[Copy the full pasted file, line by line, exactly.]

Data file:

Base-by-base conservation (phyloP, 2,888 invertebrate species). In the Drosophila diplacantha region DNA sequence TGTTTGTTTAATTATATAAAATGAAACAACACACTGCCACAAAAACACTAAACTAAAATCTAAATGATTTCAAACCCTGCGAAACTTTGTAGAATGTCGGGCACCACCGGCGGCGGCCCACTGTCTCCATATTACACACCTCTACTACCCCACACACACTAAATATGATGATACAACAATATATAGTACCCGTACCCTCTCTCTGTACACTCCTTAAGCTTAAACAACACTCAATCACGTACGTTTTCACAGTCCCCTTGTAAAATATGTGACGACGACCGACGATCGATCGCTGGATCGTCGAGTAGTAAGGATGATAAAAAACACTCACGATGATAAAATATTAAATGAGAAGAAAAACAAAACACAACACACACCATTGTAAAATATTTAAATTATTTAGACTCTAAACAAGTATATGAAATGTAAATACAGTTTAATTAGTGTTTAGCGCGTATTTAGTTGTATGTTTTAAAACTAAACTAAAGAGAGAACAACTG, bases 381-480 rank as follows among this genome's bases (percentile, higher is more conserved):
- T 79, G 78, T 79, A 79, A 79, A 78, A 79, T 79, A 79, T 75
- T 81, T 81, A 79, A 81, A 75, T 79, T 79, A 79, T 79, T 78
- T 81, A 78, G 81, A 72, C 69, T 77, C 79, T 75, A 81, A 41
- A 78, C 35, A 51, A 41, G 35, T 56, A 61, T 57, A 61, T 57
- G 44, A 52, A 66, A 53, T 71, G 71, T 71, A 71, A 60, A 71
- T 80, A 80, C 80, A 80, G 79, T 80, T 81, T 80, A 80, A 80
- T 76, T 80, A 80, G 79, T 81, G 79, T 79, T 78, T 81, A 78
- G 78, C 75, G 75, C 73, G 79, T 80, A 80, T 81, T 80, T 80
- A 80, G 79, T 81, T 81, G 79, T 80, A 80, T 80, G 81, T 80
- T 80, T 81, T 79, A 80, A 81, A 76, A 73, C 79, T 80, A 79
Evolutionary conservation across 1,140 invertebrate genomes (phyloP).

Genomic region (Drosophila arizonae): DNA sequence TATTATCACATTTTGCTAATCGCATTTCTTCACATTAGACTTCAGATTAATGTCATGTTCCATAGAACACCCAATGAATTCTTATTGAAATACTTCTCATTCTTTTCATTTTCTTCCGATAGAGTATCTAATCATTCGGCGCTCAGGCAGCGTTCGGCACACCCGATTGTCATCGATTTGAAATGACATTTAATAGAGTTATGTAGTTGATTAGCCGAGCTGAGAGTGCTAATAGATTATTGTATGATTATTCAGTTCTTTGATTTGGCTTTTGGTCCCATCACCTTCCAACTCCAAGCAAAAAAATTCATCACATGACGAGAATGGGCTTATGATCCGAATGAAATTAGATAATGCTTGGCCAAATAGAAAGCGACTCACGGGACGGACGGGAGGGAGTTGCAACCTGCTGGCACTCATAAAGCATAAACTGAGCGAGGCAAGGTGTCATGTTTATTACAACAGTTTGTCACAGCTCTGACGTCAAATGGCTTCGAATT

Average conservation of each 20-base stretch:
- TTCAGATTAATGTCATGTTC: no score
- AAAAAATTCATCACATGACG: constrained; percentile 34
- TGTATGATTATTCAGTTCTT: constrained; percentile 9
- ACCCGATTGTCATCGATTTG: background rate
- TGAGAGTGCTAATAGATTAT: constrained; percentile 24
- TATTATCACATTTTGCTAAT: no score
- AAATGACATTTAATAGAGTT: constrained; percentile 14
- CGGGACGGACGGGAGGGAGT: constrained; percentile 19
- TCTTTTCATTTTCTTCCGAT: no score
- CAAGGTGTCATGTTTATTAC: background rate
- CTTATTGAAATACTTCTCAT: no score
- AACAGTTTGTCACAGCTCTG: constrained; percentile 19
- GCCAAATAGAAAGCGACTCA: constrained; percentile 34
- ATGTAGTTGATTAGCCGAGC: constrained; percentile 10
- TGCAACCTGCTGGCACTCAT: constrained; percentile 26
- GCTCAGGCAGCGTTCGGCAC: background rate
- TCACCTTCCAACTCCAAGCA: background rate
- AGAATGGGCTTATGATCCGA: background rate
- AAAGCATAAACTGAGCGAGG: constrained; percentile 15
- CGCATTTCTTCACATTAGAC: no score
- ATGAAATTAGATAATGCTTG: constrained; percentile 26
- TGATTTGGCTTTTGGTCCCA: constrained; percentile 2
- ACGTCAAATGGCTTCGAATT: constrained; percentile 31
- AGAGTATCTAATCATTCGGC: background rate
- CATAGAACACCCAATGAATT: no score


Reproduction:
Base-by-base conservation (phyloP, 2,888 invertebrate species). In the Drosophila diplacantha region DNA sequence TGTTTGTTTAATTATATAAAATGAAACAACACACTGCCACAAAAACACTAAACTAAAATCTAAATGATTTCAAACCCTGCGAAACTTTGTAGAATGTCGGGCACCACCGGCGGCGGCCCACTGTCTCCATATTACACACCTCTACTACCCCACACACACTAAATATGATGATACAACAATATATAGTACCCGTACCCTCTCTCTGTACACTCCTTAAGCTTAAACAACACTCAATCACGTACGTTTTCACAGTCCCCTTGTAAAATATGTGACGACGACCGACGATCGATCGCTGGATCGTCGAGTAGTAAGGATGATAAAAAACACTCACGATGATAAAATATTAAATGAGAAGAAAAACAAAACACAACACACACCATTGTAAAATATTTAAATTATTTAGACTCTAAACAAGTATATGAAATGTAAATACAGTTTAATTAGTGTTTAGCGCGTATTTAGTTGTATGTTTTAAAACTAAACTAAAGAGAGAACAACTG, bases 381-480 rank as follows among this genome's bases (percentile, higher is more conserved):
- T 79, G 78, T 79, A 79, A 79, A 78, A 79, T 79, A 79, T 75
- T 81, T 81, A 79, A 81, A 75, T 79, T 79, A 79, T 79, T 78
- T 81, A 78, G 81, A 72, C 69, T 77, C 79, T 75, A 81, A 41
- A 78, C 35, A 51, A 41, G 35, T 56, A 61, T 57, A 61, T 57
- G 44, A 52, A 66, A 53, T 71, G 71, T 71, A 71, A 60, A 71
- T 80, A 80, C 80, A 80, G 79, T 80, T 81, T 80, A 80, A 80
- T 76, T 80, A 80, G 79, T 81, G 79, T 79, T 78, T 81, A 78
- G 78, C 75, G 75, C 73, G 79, T 80, A 80, T 81, T 80, T 80
- A 80, G 79, T 81, T 81, G 79, T 80, A 80, T 80, G 81, T 80
- T 80, T 81, T 79, A 80, A 81, A 76, A 73, C 79, T 80, A 79
Evolutionary conservation across 1,140 invertebrate genomes (phyloP).

Genomic region (Drosophila arizonae): DNA sequence TATTATCACATTTTGCTAATCGCATTTCTTCACATTAGACTTCAGATTAATGTCATGTTCCATAGAACACCCAATGAATTCTTATTGAAATACTTCTCATTCTTTTCATTTTCTTCCGATAGAGTATCTAATCATTCGGCGCTCAGGCAGCGTTCGGCACACCCGATTGTCATCGATTTGAAATGACATTTAATAGAGTTATGTAGTTGATTAGCCGAGCTGAGAGTGCTAATAGATTATTGTATGATTATTCAGTTCTTTGATTTGGCTTTTGGTCCCATCACCTTCCAACTCCAAGCAAAAAAATTCATCACATGACGAGAATGGGCTTATGATCCGAATGAAATTAGATAATGCTTGGCCAAATAGAAAGCGACTCACGGGACGGACGGGAGGGAGTTGCAACCTGCTGGCACTCATAAAGCATAAACTGAGCGAGGCAAGGTGTCATGTTTATTACAACAGTTTGTCACAGCTCTGACGTCAAATGGCTTCGAATT

Average conservation of each 20-base stretch:
- TTCAGATTAATGTCATGTTC: no score
- AAAAAATTCATCACATGACG: constrained; percentile 34
- TGTATGATTATTCAGTTCTT: constrained; percentile 9
- ACCCGATTGTCATCGATTTG: background rate
- TGAGAGTGCTAATAGATTAT: constrained; percentile 24
- TATTATCACATTTTGCTAAT: no score
- AAATGACATTTAATAGAGTT: constrained; percentile 14
- CGGGACGGACGGGAGGGAGT: constrained; percentile 19
- TCTTTTCATTTTCTTCCGAT: no score
- CAAGGTGTCATGTTTATTAC: background rate
- CTTATTGAAATACTTCTCAT: no score
- AACAGTTTGTCACAGCTCTG: constrained; percentile 19
- GCCAAATAGAAAGCGACTCA: constrained; percentile 34
- ATGTAGTTGATTAGCCGAGC: constrained; percentile 10
- TGCAACCTGCTGGCACTCAT: constrained; percentile 26
- GCTCAGGCAGCGTTCGGCAC: background rate
- TCACCTTCCAACTCCAAGCA: background rate
- AGAATGGGCTTATGATCCGA: background rate
- AAAGCATAAACTGAGCGAGG: constrained; percentile 15
- CGCATTTCTTCACATTAGAC: no score
- ATGAAATTAGATAATGCTTG: constrained; percentile 26
- TGATTTGGCTTTTGGTCCCA: constrained; percentile 2
- ACGTCAAATGGCTTCGAATT: constrained; percentile 31
- AGAGTATCTAATCATTCGGC: background rate
- CATAGAACACCCAATGAATT: no score